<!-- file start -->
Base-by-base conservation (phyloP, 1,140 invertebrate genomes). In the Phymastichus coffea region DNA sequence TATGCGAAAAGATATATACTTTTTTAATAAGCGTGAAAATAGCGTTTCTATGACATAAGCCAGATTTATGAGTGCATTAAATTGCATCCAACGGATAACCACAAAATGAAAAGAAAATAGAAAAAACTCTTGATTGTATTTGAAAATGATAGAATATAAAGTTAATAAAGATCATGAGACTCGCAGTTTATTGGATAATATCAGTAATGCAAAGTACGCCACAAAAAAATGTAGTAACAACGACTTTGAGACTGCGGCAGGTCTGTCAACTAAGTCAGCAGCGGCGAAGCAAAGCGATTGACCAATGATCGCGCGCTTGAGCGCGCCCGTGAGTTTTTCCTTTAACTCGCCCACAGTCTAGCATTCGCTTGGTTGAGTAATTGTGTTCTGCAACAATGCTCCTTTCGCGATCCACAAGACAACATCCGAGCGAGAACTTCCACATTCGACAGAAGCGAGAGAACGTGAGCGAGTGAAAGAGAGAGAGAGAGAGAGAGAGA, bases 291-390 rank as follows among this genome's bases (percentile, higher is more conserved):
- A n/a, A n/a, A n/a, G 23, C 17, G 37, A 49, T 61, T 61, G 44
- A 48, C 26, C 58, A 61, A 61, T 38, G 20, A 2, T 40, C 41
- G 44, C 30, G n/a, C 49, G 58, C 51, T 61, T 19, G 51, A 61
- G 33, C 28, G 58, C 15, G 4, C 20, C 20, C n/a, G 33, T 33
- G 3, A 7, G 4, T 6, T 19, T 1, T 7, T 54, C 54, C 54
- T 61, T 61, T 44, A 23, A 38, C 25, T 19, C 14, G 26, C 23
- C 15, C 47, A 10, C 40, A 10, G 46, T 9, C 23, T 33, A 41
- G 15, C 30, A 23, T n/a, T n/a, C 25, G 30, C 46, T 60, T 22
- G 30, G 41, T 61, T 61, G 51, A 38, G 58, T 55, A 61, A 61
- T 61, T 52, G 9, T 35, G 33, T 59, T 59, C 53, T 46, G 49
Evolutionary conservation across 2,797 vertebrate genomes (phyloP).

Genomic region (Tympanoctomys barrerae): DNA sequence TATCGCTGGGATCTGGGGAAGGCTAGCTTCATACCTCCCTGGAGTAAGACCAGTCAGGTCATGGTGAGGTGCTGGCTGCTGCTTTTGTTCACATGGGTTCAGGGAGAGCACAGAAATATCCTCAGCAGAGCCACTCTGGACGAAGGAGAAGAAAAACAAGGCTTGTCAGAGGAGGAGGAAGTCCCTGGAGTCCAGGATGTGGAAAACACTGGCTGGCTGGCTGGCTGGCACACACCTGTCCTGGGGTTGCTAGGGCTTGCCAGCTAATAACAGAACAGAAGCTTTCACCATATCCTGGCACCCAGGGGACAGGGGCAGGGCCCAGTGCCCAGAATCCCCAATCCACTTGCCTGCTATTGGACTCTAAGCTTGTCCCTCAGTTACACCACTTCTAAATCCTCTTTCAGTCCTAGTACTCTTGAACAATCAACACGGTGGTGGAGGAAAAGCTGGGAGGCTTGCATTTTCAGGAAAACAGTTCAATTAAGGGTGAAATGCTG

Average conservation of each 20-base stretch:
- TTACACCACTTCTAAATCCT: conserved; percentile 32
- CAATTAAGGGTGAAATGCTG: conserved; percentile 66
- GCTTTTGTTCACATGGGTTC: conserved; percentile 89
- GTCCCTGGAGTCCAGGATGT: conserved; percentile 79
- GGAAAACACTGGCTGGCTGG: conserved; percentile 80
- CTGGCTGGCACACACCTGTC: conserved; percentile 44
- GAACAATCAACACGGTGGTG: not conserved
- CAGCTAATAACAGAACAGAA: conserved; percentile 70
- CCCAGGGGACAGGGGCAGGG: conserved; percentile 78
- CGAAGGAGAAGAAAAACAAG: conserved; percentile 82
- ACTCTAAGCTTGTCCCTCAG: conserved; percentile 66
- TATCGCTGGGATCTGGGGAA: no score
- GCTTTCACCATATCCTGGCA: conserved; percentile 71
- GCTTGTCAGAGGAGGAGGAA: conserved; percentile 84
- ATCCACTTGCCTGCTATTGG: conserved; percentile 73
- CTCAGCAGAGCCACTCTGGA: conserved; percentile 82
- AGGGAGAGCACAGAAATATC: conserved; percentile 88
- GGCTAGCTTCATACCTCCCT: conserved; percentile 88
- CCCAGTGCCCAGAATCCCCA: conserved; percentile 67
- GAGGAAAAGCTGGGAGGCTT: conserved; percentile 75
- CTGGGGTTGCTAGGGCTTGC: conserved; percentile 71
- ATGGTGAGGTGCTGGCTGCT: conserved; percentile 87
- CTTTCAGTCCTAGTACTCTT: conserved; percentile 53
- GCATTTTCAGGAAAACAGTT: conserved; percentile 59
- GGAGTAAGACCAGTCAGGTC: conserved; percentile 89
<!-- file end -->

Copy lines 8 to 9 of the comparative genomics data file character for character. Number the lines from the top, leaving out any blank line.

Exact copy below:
- C 15, C 47, A 10, C 40, A 10, G 46, T 9, C 23, T 33, A 41
- G 15, C 30, A 23, T n/a, T n/a, C 25, G 30, C 46, T 60, T 22